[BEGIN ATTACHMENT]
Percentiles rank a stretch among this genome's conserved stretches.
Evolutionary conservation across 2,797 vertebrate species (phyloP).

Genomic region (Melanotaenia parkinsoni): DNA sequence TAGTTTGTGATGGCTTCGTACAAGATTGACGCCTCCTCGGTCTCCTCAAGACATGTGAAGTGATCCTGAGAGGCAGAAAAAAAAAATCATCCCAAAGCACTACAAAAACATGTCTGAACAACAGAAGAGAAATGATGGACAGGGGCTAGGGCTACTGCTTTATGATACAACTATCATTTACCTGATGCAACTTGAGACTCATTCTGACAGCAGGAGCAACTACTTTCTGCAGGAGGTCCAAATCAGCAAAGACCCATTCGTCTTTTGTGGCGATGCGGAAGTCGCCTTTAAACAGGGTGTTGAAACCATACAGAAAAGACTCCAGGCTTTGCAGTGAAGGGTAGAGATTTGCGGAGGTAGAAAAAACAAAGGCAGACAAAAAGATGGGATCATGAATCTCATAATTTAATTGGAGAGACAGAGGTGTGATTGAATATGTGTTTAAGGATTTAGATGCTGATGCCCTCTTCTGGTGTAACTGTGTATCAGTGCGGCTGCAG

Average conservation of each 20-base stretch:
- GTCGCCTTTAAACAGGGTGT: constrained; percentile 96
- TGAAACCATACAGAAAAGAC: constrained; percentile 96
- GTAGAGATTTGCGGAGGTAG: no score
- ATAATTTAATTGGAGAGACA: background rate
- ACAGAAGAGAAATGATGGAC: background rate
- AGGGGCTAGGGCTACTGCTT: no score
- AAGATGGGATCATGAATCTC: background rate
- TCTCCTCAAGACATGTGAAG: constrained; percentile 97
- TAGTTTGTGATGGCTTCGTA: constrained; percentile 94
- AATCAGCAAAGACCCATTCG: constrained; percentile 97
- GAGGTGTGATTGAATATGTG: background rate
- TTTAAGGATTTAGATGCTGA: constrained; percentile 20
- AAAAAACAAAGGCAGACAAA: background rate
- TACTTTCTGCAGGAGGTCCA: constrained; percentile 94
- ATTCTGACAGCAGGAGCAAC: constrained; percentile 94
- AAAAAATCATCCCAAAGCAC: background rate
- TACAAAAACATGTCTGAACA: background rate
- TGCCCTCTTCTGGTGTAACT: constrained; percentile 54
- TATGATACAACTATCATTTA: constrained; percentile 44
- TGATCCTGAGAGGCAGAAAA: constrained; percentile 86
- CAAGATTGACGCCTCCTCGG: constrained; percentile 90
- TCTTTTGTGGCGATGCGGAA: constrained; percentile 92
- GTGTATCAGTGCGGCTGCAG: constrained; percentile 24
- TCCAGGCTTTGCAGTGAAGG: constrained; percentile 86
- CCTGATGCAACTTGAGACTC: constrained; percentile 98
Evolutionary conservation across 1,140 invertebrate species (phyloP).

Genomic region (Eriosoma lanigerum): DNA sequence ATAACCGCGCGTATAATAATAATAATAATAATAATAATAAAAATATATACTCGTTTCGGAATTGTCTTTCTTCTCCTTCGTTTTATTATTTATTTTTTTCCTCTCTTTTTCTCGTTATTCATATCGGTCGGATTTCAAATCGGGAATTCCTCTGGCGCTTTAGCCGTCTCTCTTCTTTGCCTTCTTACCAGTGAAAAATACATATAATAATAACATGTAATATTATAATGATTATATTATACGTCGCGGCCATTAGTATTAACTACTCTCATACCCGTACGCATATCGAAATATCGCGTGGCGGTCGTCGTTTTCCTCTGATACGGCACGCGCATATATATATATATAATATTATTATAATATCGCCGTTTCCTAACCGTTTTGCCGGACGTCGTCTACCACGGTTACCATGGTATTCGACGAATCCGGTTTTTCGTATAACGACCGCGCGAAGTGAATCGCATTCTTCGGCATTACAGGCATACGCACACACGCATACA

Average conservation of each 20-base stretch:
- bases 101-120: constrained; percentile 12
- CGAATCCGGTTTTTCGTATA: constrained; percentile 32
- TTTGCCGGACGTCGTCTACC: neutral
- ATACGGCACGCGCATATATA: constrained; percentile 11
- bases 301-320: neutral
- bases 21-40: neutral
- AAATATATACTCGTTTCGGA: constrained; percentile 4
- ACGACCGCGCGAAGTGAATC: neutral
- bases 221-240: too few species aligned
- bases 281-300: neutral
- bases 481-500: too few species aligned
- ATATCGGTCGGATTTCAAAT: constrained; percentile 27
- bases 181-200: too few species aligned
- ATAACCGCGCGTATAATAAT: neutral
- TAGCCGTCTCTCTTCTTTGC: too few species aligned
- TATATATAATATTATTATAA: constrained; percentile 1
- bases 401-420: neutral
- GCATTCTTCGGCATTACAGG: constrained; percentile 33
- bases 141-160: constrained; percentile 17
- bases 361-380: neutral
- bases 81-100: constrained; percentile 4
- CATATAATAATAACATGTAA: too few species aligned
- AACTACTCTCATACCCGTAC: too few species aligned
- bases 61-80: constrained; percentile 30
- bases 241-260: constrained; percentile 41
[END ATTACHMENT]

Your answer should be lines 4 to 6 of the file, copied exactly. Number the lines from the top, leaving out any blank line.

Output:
Average conservation of each 20-base stretch:
- GTCGCCTTTAAACAGGGTGT: constrained; percentile 96
- TGAAACCATACAGAAAAGAC: constrained; percentile 96